Early it may be, but Beethoven’s first essay in the symphony is full of surprises (it begins in the composer’s best bad-boy style on a dominant seventh chord) and equally full of pitfalls both for orchestra and conductor. Blue Water played with cohesive sound and tight ensemble through the whole piece, and its violin section tossed off tricky transitions like the lead-in to the fourth movement allegro with consummate ease. Only the element of surprise went missing from some of the composer’s twists and turns. Read the rest of this entry »

by Mike Telin

Fourth-WallThere’s a famous one-liner popularized by Groucho Marx: “Time flies like an arrow; fruit flies like a banana.” On August 27 in Kendal at Oberlin’s Heiser Auditorium, The Fourth Wall hybrid arts ensemble brilliantly brought the absurdity of the joke to life during a thrilling, high-energy performance of their one-hour variety show, “Fruit Flies Like a Banana.”

All jokes aside, The Fourth Wall (Hilary Abigana, flute, Neil Parsons, bass trombone and Greg Jukes, percussion) are excellent musicians who have a uncanny ability for intelligently combining a variety of musical styles with the spoken word and just enough off-the-wall (no pun intended) choreography to keep things interesting and thoroughly entertaining.

Inspired by “Too Much Light Makes the Baby Go Blind,” a show by the Chicago theater company The Neo-Futurists, in which thirty plays are performed in an hour, “Fruit Flies Like a Banana” features twenty pieces performed in sixty minutes. Read the rest of this entry »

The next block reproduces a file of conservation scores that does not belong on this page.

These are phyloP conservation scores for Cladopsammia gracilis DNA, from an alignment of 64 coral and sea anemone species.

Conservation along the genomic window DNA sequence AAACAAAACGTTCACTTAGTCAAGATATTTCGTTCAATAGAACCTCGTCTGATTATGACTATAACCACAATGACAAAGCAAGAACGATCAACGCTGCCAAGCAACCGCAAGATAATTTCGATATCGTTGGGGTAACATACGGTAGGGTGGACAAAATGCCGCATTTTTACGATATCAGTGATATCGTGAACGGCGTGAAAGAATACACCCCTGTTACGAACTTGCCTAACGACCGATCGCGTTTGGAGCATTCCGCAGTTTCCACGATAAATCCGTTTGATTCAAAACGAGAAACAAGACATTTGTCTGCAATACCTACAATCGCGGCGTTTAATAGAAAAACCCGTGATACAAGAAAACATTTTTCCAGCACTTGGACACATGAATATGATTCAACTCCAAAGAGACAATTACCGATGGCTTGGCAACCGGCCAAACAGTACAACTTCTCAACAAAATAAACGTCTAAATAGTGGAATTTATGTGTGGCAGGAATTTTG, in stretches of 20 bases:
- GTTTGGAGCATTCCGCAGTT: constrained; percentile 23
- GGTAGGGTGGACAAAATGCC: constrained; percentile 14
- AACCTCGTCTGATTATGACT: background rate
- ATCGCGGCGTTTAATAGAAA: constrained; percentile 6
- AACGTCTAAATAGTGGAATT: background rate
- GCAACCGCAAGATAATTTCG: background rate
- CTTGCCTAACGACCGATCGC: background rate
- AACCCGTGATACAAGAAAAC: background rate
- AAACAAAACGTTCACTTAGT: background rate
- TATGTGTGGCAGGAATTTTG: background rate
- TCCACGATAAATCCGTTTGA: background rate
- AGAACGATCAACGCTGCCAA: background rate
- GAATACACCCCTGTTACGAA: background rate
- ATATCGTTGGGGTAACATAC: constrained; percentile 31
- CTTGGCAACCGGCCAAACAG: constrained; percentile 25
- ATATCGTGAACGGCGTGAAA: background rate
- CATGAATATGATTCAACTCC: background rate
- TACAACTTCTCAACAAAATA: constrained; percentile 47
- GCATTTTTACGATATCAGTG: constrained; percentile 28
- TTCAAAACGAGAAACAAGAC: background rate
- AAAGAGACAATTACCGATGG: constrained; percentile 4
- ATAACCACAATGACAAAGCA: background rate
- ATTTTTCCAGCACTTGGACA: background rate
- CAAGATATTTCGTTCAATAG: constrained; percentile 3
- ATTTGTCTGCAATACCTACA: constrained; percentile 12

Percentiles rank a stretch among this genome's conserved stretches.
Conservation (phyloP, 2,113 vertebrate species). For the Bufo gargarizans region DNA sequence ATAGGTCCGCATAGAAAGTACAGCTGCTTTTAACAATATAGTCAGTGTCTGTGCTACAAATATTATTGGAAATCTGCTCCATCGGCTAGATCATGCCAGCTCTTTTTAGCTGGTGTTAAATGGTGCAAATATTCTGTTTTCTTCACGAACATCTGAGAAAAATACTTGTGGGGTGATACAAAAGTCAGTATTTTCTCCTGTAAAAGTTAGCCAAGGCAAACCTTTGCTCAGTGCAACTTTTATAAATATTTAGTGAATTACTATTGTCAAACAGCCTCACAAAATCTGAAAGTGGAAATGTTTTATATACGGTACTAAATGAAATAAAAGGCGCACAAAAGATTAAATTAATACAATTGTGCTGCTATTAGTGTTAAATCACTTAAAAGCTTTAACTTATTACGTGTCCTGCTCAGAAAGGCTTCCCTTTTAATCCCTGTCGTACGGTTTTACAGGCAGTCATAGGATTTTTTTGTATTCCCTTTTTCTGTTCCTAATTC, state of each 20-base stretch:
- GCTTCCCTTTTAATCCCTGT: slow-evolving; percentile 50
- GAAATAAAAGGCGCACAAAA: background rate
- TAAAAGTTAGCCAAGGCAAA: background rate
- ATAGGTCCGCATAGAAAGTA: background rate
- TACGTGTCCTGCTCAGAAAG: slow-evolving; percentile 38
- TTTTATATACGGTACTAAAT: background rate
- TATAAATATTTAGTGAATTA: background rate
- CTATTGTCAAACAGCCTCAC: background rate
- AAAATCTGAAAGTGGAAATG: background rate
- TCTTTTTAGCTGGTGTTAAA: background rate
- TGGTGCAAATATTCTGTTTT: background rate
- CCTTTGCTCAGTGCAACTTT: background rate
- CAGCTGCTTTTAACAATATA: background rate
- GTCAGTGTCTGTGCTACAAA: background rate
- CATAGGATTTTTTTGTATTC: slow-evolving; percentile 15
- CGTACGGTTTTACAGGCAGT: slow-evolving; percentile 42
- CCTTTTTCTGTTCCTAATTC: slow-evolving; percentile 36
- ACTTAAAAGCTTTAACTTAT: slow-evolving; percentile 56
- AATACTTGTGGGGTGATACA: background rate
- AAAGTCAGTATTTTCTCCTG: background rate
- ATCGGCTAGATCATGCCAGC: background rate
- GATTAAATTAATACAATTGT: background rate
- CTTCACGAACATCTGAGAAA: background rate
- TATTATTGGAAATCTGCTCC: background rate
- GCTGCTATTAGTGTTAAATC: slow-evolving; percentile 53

by Daniel Hathaway

WelserMostBlossomAs the normally-resident birds gave way to the end-of-summer locusts, The Cleveland Orchestra bade farewell to Blossom on Sunday evening in a season closer that also served as a send-off for the ensemble’s forthcoming European tour. Like Friday evening’s Summers @ Severance performance, the repertoire was a condensed version of what audiences in London, Lucerne, Berlin, Linz, Vienna, Paris and Amsterdam will enjoy in thirteen performances from September 7-22: works by Johannes Brahms and Jörg Widmann, the orchestra’s former Daniel R. Lewis Young Composer Fellow (an entire concert in Berlin’s Philharmonie on September 11 will be devoted to Widmann’s music).

Widmann’s Con brio: Concert Overture began Sunday evening’s concert on many witty notes. Commissioned by conductor Mariss Jansons to headline a concert of Beethoven’s seventh and eighth symphonies and scored for those orchestral forces, the overture was first performed by The Cleveland Orchestra at Severance Hall performances led by Christoph von Dohnányi in January of 2011. Read the rest of this entry »